The Group of Seven top economic powers will on Sunday urge oil-producing nations to safeguard the world economy from soaring energy costs by pumping more crude.
After a quest for words that welcome unilateral production increase commitments from Saudi Arabia without widening divisions within the OPEC cartel, G7 finance officials are due to release a final statement by mid-afternoon local time.
But they said the essence of the communique was clear.
"We call on all producers to take action to ensure world oil prices return to levels which are consistent with lasting economic prosperity and stability -- especially for the poorest nations," Britain's Chancellor of the Exchequer Gordon Brown told reporters.
He said the G7 agreed "a lower oil price would be of benefit to the whole world economy."
G7 officials said the statement would seek to indirectly praise Saudi proposals for an output increase of up to 2.5 million barrels a day and urge other producers to follow suit.
The Saudi proposal "will add pressure on the other OPEC countries to do the right thing," Brown said earlier.
OPEC seeks unity
Members of the Organization of Petroleum Exporting Countries met in Amsterdam on Saturday to discuss record high oil prices that recently topped $40 per barrel. But they deferred a decision on raising output to a more formal gathering in Beirut June 3.
"Right now we encourage the member countries to do as much as they can to stabilize the oil market," OPEC President Purnomo Yusgiantoro of Indonesia said in Amsterdam on Sunday.
However, G7 hopes the Saudi proposals would be accepted easily by OPEC were dampened as several of the cartel's members objected to the Saudis going it alone.
"They can't. It's a mistake. Saudi Arabia can't decide alone to increase production," Libya's oil minister Fethi bin Chetwane told reporters in Amsterdam.
Venezuela's energy minister also opposed the move and said prices would stay high even if there is a June output hike.
G7 finance officials, meeting in New York, are worried sky-high oil prices will dent the most robust economic outlook in at least four years by hitting businesses and consumers and stoking inflation.
"It will be welcomed that some OPEC countries have expressed their willingness to increase their production," Germany's Deputy Finance Minister Caio Koch Weser said.
Echoes of 2000
The G7 last called on producers to act when oil prices surged in 2000 -- the last time the world economy was growing this fast. Back then, the United States released some of its Strategic Petroleum Reserve to help calm prices but U.S. officials have ruled out that response this time around.
G7 delegates said Sunday's communique would highlight economic forecasts for global growth of about 4.5 percent this year and next. Italy's finance minister Guilio Tremonti said the world economy was now growing at its fastest clip in 15 years, even though euro area was lagging.
Unlike the statements after the G7 meetings earlier this year, this one may not specifically urge currency flexibility or warn against excess foreign exchange volatility.
The G7 wants OPEC to honor a long-standing commitment to stabilize oil prices between $22 and $28 per barrel but some OPEC members on Sunday seemed to distance themselves from that goal -- suggesting the range for future oil prices will rise.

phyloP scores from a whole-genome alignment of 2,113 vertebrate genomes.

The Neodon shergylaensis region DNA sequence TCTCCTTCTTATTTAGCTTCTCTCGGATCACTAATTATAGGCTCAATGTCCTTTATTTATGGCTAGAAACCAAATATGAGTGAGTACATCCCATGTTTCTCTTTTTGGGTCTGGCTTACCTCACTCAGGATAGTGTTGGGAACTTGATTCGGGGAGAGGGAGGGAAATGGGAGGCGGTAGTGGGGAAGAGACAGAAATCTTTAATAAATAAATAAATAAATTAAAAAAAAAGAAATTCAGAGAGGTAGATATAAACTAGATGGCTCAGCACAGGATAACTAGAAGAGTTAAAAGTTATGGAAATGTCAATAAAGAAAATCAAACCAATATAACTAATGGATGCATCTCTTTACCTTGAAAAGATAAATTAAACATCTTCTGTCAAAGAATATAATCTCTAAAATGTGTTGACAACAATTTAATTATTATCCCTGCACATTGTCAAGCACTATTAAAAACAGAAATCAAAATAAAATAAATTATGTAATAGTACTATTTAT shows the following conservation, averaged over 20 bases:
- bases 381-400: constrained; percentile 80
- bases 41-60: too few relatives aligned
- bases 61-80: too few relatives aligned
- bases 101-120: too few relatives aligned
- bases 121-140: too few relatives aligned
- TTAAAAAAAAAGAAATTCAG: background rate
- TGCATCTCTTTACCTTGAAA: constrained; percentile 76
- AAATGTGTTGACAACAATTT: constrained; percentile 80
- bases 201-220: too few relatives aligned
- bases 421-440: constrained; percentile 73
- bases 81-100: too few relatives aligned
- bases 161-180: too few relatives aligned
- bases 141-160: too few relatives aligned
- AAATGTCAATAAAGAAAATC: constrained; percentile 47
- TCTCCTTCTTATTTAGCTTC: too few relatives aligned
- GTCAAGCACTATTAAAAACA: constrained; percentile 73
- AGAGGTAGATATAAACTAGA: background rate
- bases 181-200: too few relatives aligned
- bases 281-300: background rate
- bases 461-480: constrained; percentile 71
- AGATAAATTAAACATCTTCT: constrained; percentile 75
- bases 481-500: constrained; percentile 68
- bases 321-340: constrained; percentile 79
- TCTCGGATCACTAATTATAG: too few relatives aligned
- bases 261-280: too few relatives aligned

"$28-$30 for the OPEC basket is a very reasonable price for producers and consumers," Qatari Oil Minister Abdullah al-Attiyah said in Amsterdam. Nigeria agreed and said $28 per barrel should now be seen as a floor.
Some OPEC members and many economists argue high oil prices are more a product of refining bottlenecks, demand from a roaring world economy and security concerns in the Middle East than collars on crude output.
The thirst for oil was illustrated on Sunday when a senior Chinese official said the booming economy's oil import needs would rise 10 percent to 100 million tons this year.
Economists reckon the overall impact of higher energy costs on the world economy at present should be relatively contained. Rules of thumb suggest it will shave less than half a percentage point off global gross domestic product, now expanding at about 4.5 percent a year.
Also, although crude prices are at record highs, inflation-adjusted prices are nowhere near the economy-crippling levels of the 1970s.
But the G7 is worried sustained price rises will sap demand and output in its slowest economies, exaggerating an uneven world expansion and global current account imbalances.
Conversely, the impact of pricier oil on the faster growing economies like the United States and Britain could exacerbate inflation pressures, forcing up interest rates.
The uncertain security situation in the Middle East is also a major concern for the long-term outlook.
Finance ministers from five of the G7 -- the United States, Japan, Germany, Britain, France, Italy, and Canada -- plus representatives from the European Commission and Euro Group finance ministers met at the Waldorf-Astoria, a landmark art deco hotel on New York's fabled Park Avenue.
The officials' main purpose this weekend is to prepare the economic agenda for a June 8-10 summit on Sea Island, Georgia.
Germany's Hans Eichel and Canada's Ralph Goodale were absentees but both sent high-level representatives. Russia also sent a delegation as part of preparations for the G8 summit, where it too has a seat at the top table.
Apart from oil, the ministers discussed an array of other issues -- including the upbeat outlook for global growth, structural economic reforms, stalled world trade talks, Iraqi debt workouts and a review of Bretton Woods institutions.